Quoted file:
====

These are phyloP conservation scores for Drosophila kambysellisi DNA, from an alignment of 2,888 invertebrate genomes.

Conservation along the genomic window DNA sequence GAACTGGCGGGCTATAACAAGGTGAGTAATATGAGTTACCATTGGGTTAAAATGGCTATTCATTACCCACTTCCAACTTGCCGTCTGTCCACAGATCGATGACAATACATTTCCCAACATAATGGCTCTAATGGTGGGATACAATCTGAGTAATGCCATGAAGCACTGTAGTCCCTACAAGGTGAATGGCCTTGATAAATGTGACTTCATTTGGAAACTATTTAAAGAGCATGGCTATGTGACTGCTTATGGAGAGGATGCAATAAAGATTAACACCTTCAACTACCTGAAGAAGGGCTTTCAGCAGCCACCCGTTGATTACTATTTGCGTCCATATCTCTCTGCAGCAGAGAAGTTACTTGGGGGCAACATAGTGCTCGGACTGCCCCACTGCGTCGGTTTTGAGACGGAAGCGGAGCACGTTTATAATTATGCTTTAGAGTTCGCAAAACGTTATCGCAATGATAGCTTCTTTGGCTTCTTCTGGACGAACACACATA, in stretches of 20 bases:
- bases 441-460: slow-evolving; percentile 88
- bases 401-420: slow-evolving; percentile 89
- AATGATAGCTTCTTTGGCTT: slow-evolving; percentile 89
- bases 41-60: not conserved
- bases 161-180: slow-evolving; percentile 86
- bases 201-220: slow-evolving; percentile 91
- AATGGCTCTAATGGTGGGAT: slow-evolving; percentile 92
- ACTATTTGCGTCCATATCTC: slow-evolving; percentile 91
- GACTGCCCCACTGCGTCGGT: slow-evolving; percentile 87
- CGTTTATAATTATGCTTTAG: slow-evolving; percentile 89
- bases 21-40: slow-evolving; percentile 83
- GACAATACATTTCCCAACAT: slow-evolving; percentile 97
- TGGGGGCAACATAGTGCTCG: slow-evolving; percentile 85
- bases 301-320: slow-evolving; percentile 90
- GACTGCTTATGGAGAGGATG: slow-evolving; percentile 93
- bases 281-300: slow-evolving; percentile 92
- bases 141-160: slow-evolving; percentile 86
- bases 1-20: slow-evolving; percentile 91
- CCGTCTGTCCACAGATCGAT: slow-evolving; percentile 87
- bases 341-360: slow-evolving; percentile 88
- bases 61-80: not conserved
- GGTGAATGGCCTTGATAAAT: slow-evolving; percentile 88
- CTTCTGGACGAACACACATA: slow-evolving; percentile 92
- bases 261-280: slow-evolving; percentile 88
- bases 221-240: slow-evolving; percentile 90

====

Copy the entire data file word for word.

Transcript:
These are phyloP conservation scores for Drosophila kambysellisi DNA, from an alignment of 2,888 invertebrate genomes.

Conservation along the genomic window DNA sequence GAACTGGCGGGCTATAACAAGGTGAGTAATATGAGTTACCATTGGGTTAAAATGGCTATTCATTACCCACTTCCAACTTGCCGTCTGTCCACAGATCGATGACAATACATTTCCCAACATAATGGCTCTAATGGTGGGATACAATCTGAGTAATGCCATGAAGCACTGTAGTCCCTACAAGGTGAATGGCCTTGATAAATGTGACTTCATTTGGAAACTATTTAAAGAGCATGGCTATGTGACTGCTTATGGAGAGGATGCAATAAAGATTAACACCTTCAACTACCTGAAGAAGGGCTTTCAGCAGCCACCCGTTGATTACTATTTGCGTCCATATCTCTCTGCAGCAGAGAAGTTACTTGGGGGCAACATAGTGCTCGGACTGCCCCACTGCGTCGGTTTTGAGACGGAAGCGGAGCACGTTTATAATTATGCTTTAGAGTTCGCAAAACGTTATCGCAATGATAGCTTCTTTGGCTTCTTCTGGACGAACACACATA, in stretches of 20 bases:
- bases 441-460: slow-evolving; percentile 88
- bases 401-420: slow-evolving; percentile 89
- AATGATAGCTTCTTTGGCTT: slow-evolving; percentile 89
- bases 41-60: not conserved
- bases 161-180: slow-evolving; percentile 86
- bases 201-220: slow-evolving; percentile 91
- AATGGCTCTAATGGTGGGAT: slow-evolving; percentile 92
- ACTATTTGCGTCCATATCTC: slow-evolving; percentile 91
- GACTGCCCCACTGCGTCGGT: slow-evolving; percentile 87
- CGTTTATAATTATGCTTTAG: slow-evolving; percentile 89
- bases 21-40: slow-evolving; percentile 83
- GACAATACATTTCCCAACAT: slow-evolving; percentile 97
- TGGGGGCAACATAGTGCTCG: slow-evolving; percentile 85
- bases 301-320: slow-evolving; percentile 90
- GACTGCTTATGGAGAGGATG: slow-evolving; percentile 93
- bases 281-300: slow-evolving; percentile 92
- bases 141-160: slow-evolving; percentile 86
- bases 1-20: slow-evolving; percentile 91
- CCGTCTGTCCACAGATCGAT: slow-evolving; percentile 87
- bases 341-360: slow-evolving; percentile 88
- bases 61-80: not conserved
- GGTGAATGGCCTTGATAAAT: slow-evolving; percentile 88
- CTTCTGGACGAACACACATA: slow-evolving; percentile 92
- bases 261-280: slow-evolving; percentile 88
- bases 221-240: slow-evolving; percentile 90